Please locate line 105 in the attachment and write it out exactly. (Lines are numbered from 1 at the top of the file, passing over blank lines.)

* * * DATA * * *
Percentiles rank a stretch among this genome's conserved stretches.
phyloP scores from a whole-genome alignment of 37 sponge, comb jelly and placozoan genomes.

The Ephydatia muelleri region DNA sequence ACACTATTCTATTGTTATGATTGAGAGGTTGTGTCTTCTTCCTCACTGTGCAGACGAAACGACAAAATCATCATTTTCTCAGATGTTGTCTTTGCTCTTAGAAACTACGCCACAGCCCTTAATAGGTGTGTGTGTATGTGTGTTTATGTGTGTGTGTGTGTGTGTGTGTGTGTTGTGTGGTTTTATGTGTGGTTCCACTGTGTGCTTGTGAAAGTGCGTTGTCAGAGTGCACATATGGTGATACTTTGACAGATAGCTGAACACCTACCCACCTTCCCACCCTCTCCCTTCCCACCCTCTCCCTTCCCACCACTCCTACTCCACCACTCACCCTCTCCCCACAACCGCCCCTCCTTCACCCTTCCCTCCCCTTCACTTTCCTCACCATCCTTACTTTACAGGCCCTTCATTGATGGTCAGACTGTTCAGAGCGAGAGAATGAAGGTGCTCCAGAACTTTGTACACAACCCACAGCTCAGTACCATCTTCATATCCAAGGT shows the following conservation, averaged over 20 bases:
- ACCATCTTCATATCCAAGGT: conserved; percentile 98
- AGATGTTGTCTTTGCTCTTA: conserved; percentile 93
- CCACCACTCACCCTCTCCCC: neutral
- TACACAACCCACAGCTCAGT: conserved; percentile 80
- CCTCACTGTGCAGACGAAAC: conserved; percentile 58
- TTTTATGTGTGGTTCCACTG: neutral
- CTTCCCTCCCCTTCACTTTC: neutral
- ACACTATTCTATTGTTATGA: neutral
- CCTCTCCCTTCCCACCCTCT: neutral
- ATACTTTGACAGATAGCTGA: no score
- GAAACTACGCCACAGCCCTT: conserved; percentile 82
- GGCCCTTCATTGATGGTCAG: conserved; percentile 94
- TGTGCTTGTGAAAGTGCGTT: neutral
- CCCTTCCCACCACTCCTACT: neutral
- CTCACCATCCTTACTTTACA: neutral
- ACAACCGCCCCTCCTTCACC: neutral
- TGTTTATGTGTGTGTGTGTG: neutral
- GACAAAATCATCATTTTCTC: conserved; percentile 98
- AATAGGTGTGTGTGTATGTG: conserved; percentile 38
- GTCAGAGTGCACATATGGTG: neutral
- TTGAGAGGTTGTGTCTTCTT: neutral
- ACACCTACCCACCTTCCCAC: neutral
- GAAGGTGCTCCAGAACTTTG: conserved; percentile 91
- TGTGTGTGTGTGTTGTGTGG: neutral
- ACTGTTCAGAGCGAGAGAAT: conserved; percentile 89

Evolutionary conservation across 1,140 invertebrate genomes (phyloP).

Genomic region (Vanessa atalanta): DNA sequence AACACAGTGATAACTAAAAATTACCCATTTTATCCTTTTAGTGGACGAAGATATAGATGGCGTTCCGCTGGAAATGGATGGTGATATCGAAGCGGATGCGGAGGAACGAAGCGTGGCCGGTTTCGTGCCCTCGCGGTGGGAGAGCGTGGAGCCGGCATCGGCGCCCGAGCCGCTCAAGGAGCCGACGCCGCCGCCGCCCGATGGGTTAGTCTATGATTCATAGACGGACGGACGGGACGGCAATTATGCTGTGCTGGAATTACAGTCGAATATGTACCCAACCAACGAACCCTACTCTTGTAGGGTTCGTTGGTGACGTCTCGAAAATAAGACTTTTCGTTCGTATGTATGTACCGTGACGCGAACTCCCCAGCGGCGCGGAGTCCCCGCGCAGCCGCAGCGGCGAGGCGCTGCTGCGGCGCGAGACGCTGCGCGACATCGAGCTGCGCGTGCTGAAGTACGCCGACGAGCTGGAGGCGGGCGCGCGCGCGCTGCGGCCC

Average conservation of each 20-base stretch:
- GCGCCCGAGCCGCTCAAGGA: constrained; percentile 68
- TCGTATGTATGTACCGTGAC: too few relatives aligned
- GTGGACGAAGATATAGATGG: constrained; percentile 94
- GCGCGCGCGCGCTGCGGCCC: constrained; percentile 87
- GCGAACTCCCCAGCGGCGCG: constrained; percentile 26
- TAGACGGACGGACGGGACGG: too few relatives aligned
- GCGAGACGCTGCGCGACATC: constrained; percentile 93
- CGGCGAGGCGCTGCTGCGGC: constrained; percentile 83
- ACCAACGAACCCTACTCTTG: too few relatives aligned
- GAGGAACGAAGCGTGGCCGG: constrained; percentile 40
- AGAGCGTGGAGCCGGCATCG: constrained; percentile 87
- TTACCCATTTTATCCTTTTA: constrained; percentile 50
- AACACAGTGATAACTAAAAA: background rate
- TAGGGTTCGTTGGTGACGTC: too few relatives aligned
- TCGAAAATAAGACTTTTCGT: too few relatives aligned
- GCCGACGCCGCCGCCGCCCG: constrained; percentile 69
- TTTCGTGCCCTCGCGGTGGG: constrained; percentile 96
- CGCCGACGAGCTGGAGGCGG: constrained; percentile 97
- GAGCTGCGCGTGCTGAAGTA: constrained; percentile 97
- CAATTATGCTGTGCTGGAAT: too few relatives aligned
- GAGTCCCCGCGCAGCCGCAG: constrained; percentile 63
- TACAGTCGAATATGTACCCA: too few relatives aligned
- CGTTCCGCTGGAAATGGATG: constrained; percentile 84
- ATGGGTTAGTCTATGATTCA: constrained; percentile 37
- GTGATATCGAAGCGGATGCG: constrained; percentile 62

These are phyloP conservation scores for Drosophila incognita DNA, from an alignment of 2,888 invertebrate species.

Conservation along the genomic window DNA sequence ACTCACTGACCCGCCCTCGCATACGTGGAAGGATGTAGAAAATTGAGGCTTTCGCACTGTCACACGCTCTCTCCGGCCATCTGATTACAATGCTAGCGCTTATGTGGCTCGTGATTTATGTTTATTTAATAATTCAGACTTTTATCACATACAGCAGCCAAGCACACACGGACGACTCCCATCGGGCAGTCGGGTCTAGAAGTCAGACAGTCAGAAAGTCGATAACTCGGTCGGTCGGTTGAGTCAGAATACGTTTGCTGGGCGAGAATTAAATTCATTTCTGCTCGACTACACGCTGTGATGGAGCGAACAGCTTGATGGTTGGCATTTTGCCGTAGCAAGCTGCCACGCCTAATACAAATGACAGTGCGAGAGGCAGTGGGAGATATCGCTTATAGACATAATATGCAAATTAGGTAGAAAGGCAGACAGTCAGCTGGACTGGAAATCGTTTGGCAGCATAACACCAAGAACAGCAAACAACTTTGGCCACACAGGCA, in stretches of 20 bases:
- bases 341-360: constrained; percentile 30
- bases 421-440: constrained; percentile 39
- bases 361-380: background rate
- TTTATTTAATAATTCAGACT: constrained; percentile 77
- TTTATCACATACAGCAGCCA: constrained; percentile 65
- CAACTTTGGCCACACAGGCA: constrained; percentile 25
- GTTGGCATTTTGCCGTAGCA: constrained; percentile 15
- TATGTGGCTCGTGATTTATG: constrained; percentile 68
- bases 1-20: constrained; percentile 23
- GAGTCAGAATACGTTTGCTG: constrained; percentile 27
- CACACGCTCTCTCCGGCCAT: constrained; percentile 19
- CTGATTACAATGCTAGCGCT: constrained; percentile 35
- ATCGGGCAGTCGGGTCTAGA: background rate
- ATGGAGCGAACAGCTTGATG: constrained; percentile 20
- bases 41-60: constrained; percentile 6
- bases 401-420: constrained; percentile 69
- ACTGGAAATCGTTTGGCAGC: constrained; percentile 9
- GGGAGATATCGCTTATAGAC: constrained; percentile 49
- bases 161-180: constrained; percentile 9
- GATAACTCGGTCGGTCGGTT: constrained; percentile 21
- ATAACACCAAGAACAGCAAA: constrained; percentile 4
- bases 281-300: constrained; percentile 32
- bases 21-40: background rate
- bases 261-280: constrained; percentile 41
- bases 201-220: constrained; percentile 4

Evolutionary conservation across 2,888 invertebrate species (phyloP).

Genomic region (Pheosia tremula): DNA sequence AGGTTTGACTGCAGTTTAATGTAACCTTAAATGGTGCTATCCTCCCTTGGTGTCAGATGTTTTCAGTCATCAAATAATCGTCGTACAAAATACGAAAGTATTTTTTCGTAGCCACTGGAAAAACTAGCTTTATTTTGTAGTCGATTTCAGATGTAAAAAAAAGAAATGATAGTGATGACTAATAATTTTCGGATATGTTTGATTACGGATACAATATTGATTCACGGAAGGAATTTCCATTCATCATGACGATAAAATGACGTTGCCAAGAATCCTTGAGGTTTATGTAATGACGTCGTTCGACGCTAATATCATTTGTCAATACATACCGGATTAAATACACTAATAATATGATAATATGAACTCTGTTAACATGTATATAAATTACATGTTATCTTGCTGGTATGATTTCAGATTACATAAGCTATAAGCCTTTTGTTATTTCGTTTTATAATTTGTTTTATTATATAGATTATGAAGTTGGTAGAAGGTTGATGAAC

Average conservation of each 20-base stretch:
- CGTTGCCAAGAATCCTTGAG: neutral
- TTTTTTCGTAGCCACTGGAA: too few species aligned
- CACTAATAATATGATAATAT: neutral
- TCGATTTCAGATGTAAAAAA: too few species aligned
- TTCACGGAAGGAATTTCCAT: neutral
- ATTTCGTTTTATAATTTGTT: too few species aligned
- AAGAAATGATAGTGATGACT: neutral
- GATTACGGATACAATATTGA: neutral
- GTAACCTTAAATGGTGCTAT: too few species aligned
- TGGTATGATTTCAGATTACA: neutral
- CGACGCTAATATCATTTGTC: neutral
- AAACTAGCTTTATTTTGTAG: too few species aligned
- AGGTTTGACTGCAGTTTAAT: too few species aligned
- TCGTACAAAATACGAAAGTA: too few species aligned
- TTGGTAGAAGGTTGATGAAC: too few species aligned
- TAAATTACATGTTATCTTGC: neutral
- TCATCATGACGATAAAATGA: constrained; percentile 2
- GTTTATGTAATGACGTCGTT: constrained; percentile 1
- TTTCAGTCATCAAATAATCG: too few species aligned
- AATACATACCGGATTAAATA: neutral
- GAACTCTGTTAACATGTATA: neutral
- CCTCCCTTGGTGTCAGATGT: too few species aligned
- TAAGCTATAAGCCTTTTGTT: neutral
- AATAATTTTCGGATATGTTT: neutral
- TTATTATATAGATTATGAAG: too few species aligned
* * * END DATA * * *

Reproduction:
- TTTCAGTCATCAAATAATCG: too few species aligned